We would welcome contributions dealing with a wide variety of forms of governance. Geographically, we are primarily interested in the region from the Caucasus to the Caspian and Central Asia. However, we are happy to accept contributions on other regions if they have the potential to make a significant contribution to the workshop.
 
We encourage contributions that deal with both micro and macro aspects of governance. In particular (the list is not exhaustive):
 
Micro-dimension
  • Non-state-provided welfare: how micro structures (e.g. clan, family, village) can provide welfare that the state is unwilling or unable to

  • Citizens' initiatives and civil society activisation to complement state-provided services

  • State-citizen relationship, compliance or lack thereof by the citizens and its rationale

  • Discourses blurring the normative notion that corruption is bad for a state

  • Informal and unorganised resistance to and renegotiation of state-led instructions

  • Bourdieu v. Putnam definitions of social capital and their function in a modern state

  • Expressing discontent or dissent through street protests but also non-compliance (refusing to perform a duty, comply with a rule or law) and how, by becoming increasingly popular, this might form the basis of a social movement

 
Macro-dimension
  • Informal, or unrecognised, institutions that begin to replace state rule on some territory or some aspects of political/economic life

  • Phases and modes of insurgent governance in the Caucasus and beyond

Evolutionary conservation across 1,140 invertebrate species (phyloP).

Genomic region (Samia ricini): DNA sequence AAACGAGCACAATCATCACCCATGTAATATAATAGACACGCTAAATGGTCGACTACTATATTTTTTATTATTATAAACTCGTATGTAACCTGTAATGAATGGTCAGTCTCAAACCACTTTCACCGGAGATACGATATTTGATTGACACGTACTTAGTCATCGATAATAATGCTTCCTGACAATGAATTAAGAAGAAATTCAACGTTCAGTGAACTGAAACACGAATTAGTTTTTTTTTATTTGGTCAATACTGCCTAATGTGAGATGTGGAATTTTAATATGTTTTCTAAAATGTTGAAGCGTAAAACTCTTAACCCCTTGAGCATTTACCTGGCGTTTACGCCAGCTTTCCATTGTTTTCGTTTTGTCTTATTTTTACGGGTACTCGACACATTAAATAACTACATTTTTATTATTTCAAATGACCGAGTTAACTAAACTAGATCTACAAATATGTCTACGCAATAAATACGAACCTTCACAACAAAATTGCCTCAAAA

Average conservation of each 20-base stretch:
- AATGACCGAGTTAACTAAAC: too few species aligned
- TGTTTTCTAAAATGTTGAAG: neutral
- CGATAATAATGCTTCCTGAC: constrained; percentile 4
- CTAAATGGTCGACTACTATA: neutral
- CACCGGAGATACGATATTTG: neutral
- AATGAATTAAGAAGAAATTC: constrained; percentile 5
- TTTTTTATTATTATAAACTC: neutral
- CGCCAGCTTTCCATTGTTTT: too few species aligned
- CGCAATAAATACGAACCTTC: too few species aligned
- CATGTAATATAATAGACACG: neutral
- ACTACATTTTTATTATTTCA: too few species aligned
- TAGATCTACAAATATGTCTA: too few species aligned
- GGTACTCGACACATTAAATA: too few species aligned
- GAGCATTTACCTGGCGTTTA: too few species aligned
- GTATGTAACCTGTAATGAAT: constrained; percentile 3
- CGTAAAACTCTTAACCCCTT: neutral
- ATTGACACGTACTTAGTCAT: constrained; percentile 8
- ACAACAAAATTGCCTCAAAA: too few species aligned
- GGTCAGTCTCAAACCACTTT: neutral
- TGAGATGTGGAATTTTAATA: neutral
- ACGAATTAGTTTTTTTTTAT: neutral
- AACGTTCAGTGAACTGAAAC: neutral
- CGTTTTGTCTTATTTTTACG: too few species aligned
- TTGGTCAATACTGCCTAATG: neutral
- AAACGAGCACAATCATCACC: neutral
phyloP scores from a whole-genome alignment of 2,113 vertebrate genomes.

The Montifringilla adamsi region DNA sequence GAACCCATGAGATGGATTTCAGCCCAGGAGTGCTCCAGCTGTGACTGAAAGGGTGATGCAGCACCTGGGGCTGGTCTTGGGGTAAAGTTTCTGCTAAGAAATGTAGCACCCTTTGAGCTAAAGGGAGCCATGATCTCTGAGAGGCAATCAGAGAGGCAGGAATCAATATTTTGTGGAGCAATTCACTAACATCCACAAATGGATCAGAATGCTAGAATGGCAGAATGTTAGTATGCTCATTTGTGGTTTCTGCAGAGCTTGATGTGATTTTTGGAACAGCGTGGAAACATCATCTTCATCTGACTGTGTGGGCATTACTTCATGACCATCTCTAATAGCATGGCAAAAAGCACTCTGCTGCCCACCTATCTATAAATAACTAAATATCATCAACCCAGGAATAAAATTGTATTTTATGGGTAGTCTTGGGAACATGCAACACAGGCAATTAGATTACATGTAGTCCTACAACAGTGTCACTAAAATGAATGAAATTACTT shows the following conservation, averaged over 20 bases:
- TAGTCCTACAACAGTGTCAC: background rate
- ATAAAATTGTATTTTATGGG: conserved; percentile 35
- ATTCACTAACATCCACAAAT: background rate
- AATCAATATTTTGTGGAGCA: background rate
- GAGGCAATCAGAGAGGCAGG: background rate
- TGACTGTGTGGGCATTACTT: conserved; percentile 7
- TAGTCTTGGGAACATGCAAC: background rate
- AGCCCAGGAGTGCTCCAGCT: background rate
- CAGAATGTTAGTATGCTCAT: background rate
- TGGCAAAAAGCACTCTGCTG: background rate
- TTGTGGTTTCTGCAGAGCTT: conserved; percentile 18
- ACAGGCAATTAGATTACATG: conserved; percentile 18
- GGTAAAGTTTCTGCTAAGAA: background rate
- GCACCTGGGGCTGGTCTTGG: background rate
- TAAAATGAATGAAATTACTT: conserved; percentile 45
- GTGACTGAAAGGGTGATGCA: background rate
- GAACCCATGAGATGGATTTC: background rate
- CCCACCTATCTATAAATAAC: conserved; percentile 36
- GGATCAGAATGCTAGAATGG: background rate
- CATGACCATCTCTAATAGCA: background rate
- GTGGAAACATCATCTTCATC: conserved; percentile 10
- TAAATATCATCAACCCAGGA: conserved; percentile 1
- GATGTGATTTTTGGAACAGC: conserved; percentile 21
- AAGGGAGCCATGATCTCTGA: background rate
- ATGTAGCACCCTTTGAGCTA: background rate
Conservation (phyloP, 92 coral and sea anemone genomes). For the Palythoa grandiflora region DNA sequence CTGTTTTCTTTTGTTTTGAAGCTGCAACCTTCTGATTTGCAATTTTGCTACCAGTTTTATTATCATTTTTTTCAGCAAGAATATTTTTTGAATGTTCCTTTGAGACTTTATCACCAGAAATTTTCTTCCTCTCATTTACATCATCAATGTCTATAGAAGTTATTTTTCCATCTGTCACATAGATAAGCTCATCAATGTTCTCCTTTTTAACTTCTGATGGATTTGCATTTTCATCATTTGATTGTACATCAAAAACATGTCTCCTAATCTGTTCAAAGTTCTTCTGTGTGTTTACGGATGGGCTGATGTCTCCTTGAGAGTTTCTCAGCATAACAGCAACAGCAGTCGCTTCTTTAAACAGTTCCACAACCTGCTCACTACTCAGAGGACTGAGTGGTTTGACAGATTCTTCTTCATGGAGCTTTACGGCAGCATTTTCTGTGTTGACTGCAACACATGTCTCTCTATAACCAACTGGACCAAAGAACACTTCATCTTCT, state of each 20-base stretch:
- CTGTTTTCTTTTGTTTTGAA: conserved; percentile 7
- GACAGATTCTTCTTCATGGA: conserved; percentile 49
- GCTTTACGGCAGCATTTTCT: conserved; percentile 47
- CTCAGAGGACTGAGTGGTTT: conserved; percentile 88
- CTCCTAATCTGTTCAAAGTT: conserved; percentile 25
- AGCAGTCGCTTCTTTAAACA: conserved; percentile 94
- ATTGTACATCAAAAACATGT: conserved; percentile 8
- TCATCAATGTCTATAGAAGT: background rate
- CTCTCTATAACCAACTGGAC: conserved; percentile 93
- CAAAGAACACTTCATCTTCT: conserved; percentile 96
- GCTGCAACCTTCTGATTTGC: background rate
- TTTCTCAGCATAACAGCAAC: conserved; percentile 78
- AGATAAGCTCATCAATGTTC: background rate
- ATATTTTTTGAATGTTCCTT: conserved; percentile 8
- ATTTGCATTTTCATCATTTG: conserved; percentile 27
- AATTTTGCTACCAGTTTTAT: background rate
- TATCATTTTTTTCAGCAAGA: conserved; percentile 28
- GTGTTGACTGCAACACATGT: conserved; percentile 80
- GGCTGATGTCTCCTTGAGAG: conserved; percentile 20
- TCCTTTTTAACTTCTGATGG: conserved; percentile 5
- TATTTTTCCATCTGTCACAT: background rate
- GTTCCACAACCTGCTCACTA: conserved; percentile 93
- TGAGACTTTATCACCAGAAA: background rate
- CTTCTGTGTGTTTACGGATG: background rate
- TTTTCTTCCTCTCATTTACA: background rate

• De facto/unrecognised states, contestation of territories, competencies, sovereignty

  • Consequences of (Non-) recognition of de facto states (Abkhazia, Kosovo, South Ossetia, Nagorno-Karabakh, TRNC)

  • Consolidating Contested States in Conflict and Cooperation

  • De Facto States and the International Community

  • Building Cooperation between ‘Parent' States and Secessionist Territories in the former USSR

  • Shades of Sovereignty in post-Soviet Self-determination Conflicts

  • The Legitimising Strategies of De Facto States and their Evolving Claims for Recognition

  • Political Symbolism and the Struggle for Independence/Recognition of De Facto States.

 
Technical details
There is no workshop fee; thanks to the support of Tbilisi State University, the Irish Research Council and the Marie Curie scheme we are able to cover all coffee breaks and meals (lunches and dinners) for selected participants.
 
Funds to cover accommodation for selected participants are available. However, if you can get support from your institute please inform us so we can accommodate a higher amount of speakers.
 
Submission deadline: 10th of April 2014
 
Authors will be informed by the 18th of April 2014 about the results
 
Submission material
 
Please prepare one single page, possibly in word, containing:
 
  • An abstract (300-500 words)

  • A short biographical statement (up to 300 words)

  • Information on whether you need accommodation (or whether you can get support from your university)

 
Send everything to:
 
Emilia Pawlusz: Этот адрес электронной почты защищен от спам-ботов. У вас должен быть включен JavaScript для просмотра.">Этот адрес электронной почты защищен от спам-ботов. У вас должен быть включен JavaScript для просмотра.